When I was diagnosed with celiac disease in April 2012 (four years ago), my “food” awakening began. I finally made the connection that food – gluten-free food, processed food, and sugary food – is what ailed me. And as much as food ailed me, it would also be the key to healing me, my gut, and my whole body.
Anyone who tells you you’re wrong for thinking food directly impacts your health is someone in denial, and she is someone who so attached to her food and her poor food choices that she can’t see straight.
There is no doubt in my mind that poor food choices are the root cause of disease in our country. It’s not the ONLY cause, but it is a cause nonetheless.
As a nutrition and health coach, I have been awakened… and with that awakening, I am passionate about helping others. Sometimes I can’t help myself…
Although, I can’t help but wonder if I’ve crossed a line when it comes to helping those I love MOST – my friends and family. If I give my friends and family gentle advice, or try to share something I’ve learned, they turn their nose at me. Why is it that my friends and family support me LEAST and are least willing to listen to what I have to say?
I’ve been in this tricky situation twice so far. I know more times await me.
Just the other day I was at one of my friend’s house for dinner. I shared some advice about healthy living that I learned on my journey to heal myself. I thought it could help her as she was dealing with some serious health issues and following a gluten-free diet. When I gave her a few pointers, she gave me a look like I should stay out of her business. It was cold, unfriendly, and uninviting. It was unlike her. It’s as if she didn’t trust information from me when it came to food advice. I can feel her cold stare on me now as I write this.
After reflecting on this, while I’m not sure why a good friend, one who I care deeply about, wouldn’t eat up the advice from me, I do understand her. She is not there. She doesn’t see the correlation between food and disease. She is not supportive of my new career, either.
When I needed to buy a home, I found a family friend who was a Realtor to help me. When I get in legal trouble, I ask my father-in-law, a lawyer, for advice. So when you get sick and have to change your diet, should you seek someone who has studied nutrition in earnest? And if you’re on a gluten-free diet, wouldn’t you consult an gluten-free expert? I guess that is my approach so it’s hard for me to understand why my friends and family wouldn’t see it that way, too.
Honestly, NO ONE is going to take care of you and have your best interests at heart like a good friend!
I’m not going to lie. My friend hurt my feelings – even if she did so indirectly. I can see how she might reframe it as, “My friend Jenny has lost her mind and is trying to tell ME how to eat and feed my family. No thank you, I know what I’m doing.”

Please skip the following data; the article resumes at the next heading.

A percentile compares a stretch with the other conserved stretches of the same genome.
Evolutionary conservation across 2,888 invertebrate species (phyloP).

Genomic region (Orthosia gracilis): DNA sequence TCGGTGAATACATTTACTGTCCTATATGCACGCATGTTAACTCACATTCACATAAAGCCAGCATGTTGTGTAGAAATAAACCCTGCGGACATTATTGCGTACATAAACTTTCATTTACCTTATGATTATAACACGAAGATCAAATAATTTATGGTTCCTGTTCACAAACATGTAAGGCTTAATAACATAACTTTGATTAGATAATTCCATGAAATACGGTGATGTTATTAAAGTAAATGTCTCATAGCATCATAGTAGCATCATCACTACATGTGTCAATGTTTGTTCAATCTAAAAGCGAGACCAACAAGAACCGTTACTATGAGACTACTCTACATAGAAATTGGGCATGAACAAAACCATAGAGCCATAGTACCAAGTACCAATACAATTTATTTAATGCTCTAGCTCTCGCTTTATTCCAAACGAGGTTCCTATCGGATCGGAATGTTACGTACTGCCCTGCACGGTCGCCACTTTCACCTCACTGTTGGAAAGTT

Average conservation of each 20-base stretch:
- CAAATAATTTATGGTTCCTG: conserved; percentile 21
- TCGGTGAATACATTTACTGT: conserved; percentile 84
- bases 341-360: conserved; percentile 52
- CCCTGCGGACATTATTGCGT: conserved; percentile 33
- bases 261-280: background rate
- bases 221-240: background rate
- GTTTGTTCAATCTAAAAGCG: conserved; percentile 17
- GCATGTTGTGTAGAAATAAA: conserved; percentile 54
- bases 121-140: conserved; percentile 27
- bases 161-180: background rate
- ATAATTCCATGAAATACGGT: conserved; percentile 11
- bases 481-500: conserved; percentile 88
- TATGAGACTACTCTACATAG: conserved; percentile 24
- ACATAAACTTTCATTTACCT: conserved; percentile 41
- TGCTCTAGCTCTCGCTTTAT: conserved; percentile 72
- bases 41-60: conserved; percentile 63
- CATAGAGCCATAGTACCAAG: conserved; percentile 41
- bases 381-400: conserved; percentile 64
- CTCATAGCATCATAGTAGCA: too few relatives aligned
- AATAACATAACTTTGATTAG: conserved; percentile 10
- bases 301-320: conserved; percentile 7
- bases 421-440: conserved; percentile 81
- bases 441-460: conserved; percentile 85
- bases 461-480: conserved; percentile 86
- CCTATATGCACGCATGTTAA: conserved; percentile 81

I realize now that most people know nothing about nutrition (even if they think they do) and most people believe many of the lies purported about nutrition, many which have been proven to be completely and utterly false (i.e., a low fat diet will actually make you gain weight and become super unhealthy).
Someone who thinks they know about nutrition but hasn’t studied it in earnest has a fixed mindset vs. a growth mindset.
But my disheartening experience with my good friend isn’t the only close encounter with the fixed mindset.
I told another friend, who was recently diagnosed with an autoimmune disease, that she should examine her diet and consider going gluten-free. There is a STRONG and undeniable tie between gluten and autoimmune. (Learn more about autoimmune disease in this article.)
I knew something that could benefit her life in an amazing way. I knew something that was too important not to share. However, when I shared what I learned with her, she didn’t even reply to me, ask me any questions, and she outright ignored me. I don’t quite get it. Are my suggestions taken as criticism? Or maybe she sees them as judgemental? Or maybe she knows I’m right and I simply touched a nerve? Should I have said nothing and just let her be unhealthy even if I held information that could help her through this difficult time?
So, as you can see, this all weighs heavily on my mind.
I’ve been changed. I’ve been awakened. I’ve grown.
Some of my friends and family haven’t changed. They haven’t been awakened. They are fighting growth. But my hope is one day they will be right there with me. It takes time to change mindsets, and it takes time for new ideas to become common ground.
Part of me wants to find a way to keep my mouth shut, just let people do what they want to do. The frustrating part is when someone tells me about their ailments, I feel obligated to give them some ideas based on what I’ve learned and crowdsourced over the years. Part of me feels like I have a DUTY to share such information if someone is opening up to me (otherwise they’re just whining about it – I genuinely think most people are looking for ideas to improve their health and life). Is withholding information worse than sharing it with someone who isn’t open-minded to changing, learning and growing? I’m so torn.
Has anyone else dealt with pushback from people they love most?
PS: If you are open to learning and growing about how food can hurt and heal you, please visit my Nutrition and Health counseling page. I specialize in helping people take control of their food choices – specifically coaching anyone new to the gluten-free diet. I take an integrative approach – which means I look at the whole body and help my clients explore and uncover the root cause of their chronic diseases, ailments and aches and pains.